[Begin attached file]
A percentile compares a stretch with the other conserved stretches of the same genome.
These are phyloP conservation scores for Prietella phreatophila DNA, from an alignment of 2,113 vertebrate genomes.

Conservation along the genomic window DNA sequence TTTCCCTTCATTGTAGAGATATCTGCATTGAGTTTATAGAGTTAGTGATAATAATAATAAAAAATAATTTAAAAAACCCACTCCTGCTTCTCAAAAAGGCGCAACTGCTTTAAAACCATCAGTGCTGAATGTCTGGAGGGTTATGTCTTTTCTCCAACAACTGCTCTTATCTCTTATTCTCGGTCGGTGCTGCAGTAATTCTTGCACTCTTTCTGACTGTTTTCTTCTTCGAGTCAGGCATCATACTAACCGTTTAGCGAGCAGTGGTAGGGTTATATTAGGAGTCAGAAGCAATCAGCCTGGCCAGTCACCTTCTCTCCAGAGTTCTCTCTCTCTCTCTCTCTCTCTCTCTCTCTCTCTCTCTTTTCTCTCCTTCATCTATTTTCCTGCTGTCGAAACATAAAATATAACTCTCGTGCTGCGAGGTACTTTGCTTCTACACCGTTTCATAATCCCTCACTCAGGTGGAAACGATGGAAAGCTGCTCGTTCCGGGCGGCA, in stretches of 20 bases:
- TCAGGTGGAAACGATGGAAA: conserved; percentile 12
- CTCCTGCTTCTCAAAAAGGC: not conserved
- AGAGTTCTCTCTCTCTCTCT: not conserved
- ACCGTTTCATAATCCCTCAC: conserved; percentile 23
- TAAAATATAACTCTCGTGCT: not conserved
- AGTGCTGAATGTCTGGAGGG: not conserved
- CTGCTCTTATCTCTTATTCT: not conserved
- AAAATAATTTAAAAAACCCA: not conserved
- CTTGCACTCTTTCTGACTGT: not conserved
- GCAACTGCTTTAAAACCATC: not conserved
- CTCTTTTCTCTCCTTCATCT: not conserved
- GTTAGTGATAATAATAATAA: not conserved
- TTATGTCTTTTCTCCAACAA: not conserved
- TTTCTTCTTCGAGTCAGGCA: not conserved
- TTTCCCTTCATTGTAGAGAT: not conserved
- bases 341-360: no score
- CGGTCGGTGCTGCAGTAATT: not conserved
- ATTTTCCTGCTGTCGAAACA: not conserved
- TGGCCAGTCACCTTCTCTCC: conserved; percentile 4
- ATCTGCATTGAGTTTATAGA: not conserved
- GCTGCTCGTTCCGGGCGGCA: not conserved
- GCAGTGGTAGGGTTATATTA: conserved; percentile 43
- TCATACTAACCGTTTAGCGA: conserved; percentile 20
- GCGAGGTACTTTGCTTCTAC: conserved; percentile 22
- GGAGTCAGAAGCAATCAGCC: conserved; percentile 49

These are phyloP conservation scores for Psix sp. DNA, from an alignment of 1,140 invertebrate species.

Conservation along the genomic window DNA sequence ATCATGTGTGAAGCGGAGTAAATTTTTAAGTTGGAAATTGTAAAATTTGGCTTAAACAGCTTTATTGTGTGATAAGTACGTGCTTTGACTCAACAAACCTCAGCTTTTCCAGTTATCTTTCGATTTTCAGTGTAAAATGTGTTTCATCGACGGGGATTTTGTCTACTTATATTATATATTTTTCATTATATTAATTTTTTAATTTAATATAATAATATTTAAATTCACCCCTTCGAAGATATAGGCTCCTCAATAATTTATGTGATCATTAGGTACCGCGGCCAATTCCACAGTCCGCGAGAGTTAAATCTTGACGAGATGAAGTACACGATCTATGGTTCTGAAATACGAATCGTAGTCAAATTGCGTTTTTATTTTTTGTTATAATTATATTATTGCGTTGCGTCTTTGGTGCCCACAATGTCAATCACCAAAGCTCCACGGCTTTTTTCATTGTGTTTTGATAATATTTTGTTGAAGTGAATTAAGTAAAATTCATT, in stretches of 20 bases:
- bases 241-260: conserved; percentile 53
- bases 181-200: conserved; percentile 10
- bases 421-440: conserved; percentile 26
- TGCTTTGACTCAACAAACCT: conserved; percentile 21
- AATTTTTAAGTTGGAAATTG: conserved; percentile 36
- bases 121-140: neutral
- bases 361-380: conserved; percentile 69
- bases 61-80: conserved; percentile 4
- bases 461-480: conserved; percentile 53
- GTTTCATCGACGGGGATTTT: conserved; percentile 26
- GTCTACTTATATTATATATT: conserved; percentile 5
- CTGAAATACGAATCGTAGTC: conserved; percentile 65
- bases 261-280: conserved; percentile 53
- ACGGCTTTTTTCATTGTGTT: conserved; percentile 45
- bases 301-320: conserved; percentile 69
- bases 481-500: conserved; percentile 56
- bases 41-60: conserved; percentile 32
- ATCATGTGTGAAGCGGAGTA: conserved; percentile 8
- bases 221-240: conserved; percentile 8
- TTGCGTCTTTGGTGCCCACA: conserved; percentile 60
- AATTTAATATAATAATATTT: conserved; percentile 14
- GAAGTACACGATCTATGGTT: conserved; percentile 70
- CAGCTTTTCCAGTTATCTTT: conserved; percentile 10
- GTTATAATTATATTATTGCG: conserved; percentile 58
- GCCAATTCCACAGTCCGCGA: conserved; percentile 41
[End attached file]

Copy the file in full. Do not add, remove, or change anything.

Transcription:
A percentile compares a stretch with the other conserved stretches of the same genome.
These are phyloP conservation scores for Prietella phreatophila DNA, from an alignment of 2,113 vertebrate genomes.

Conservation along the genomic window DNA sequence TTTCCCTTCATTGTAGAGATATCTGCATTGAGTTTATAGAGTTAGTGATAATAATAATAAAAAATAATTTAAAAAACCCACTCCTGCTTCTCAAAAAGGCGCAACTGCTTTAAAACCATCAGTGCTGAATGTCTGGAGGGTTATGTCTTTTCTCCAACAACTGCTCTTATCTCTTATTCTCGGTCGGTGCTGCAGTAATTCTTGCACTCTTTCTGACTGTTTTCTTCTTCGAGTCAGGCATCATACTAACCGTTTAGCGAGCAGTGGTAGGGTTATATTAGGAGTCAGAAGCAATCAGCCTGGCCAGTCACCTTCTCTCCAGAGTTCTCTCTCTCTCTCTCTCTCTCTCTCTCTCTCTCTCTCTTTTCTCTCCTTCATCTATTTTCCTGCTGTCGAAACATAAAATATAACTCTCGTGCTGCGAGGTACTTTGCTTCTACACCGTTTCATAATCCCTCACTCAGGTGGAAACGATGGAAAGCTGCTCGTTCCGGGCGGCA, in stretches of 20 bases:
- TCAGGTGGAAACGATGGAAA: conserved; percentile 12
- CTCCTGCTTCTCAAAAAGGC: not conserved
- AGAGTTCTCTCTCTCTCTCT: not conserved
- ACCGTTTCATAATCCCTCAC: conserved; percentile 23
- TAAAATATAACTCTCGTGCT: not conserved
- AGTGCTGAATGTCTGGAGGG: not conserved
- CTGCTCTTATCTCTTATTCT: not conserved
- AAAATAATTTAAAAAACCCA: not conserved
- CTTGCACTCTTTCTGACTGT: not conserved
- GCAACTGCTTTAAAACCATC: not conserved
- CTCTTTTCTCTCCTTCATCT: not conserved
- GTTAGTGATAATAATAATAA: not conserved
- TTATGTCTTTTCTCCAACAA: not conserved
- TTTCTTCTTCGAGTCAGGCA: not conserved
- TTTCCCTTCATTGTAGAGAT: not conserved
- bases 341-360: no score
- CGGTCGGTGCTGCAGTAATT: not conserved
- ATTTTCCTGCTGTCGAAACA: not conserved
- TGGCCAGTCACCTTCTCTCC: conserved; percentile 4
- ATCTGCATTGAGTTTATAGA: not conserved
- GCTGCTCGTTCCGGGCGGCA: not conserved
- GCAGTGGTAGGGTTATATTA: conserved; percentile 43
- TCATACTAACCGTTTAGCGA: conserved; percentile 20
- GCGAGGTACTTTGCTTCTAC: conserved; percentile 22
- GGAGTCAGAAGCAATCAGCC: conserved; percentile 49

These are phyloP conservation scores for Psix sp. DNA, from an alignment of 1,140 invertebrate species.

Conservation along the genomic window DNA sequence ATCATGTGTGAAGCGGAGTAAATTTTTAAGTTGGAAATTGTAAAATTTGGCTTAAACAGCTTTATTGTGTGATAAGTACGTGCTTTGACTCAACAAACCTCAGCTTTTCCAGTTATCTTTCGATTTTCAGTGTAAAATGTGTTTCATCGACGGGGATTTTGTCTACTTATATTATATATTTTTCATTATATTAATTTTTTAATTTAATATAATAATATTTAAATTCACCCCTTCGAAGATATAGGCTCCTCAATAATTTATGTGATCATTAGGTACCGCGGCCAATTCCACAGTCCGCGAGAGTTAAATCTTGACGAGATGAAGTACACGATCTATGGTTCTGAAATACGAATCGTAGTCAAATTGCGTTTTTATTTTTTGTTATAATTATATTATTGCGTTGCGTCTTTGGTGCCCACAATGTCAATCACCAAAGCTCCACGGCTTTTTTCATTGTGTTTTGATAATATTTTGTTGAAGTGAATTAAGTAAAATTCATT, in stretches of 20 bases:
- bases 241-260: conserved; percentile 53
- bases 181-200: conserved; percentile 10
- bases 421-440: conserved; percentile 26
- TGCTTTGACTCAACAAACCT: conserved; percentile 21
- AATTTTTAAGTTGGAAATTG: conserved; percentile 36
- bases 121-140: neutral
- bases 361-380: conserved; percentile 69
- bases 61-80: conserved; percentile 4
- bases 461-480: conserved; percentile 53
- GTTTCATCGACGGGGATTTT: conserved; percentile 26
- GTCTACTTATATTATATATT: conserved; percentile 5
- CTGAAATACGAATCGTAGTC: conserved; percentile 65
- bases 261-280: conserved; percentile 53
- ACGGCTTTTTTCATTGTGTT: conserved; percentile 45
- bases 301-320: conserved; percentile 69
- bases 481-500: conserved; percentile 56
- bases 41-60: conserved; percentile 32
- ATCATGTGTGAAGCGGAGTA: conserved; percentile 8
- bases 221-240: conserved; percentile 8
- TTGCGTCTTTGGTGCCCACA: conserved; percentile 60
- AATTTAATATAATAATATTT: conserved; percentile 14
- GAAGTACACGATCTATGGTT: conserved; percentile 70
- CAGCTTTTCCAGTTATCTTT: conserved; percentile 10
- GTTATAATTATATTATTGCG: conserved; percentile 58
- GCCAATTCCACAGTCCGCGA: conserved; percentile 41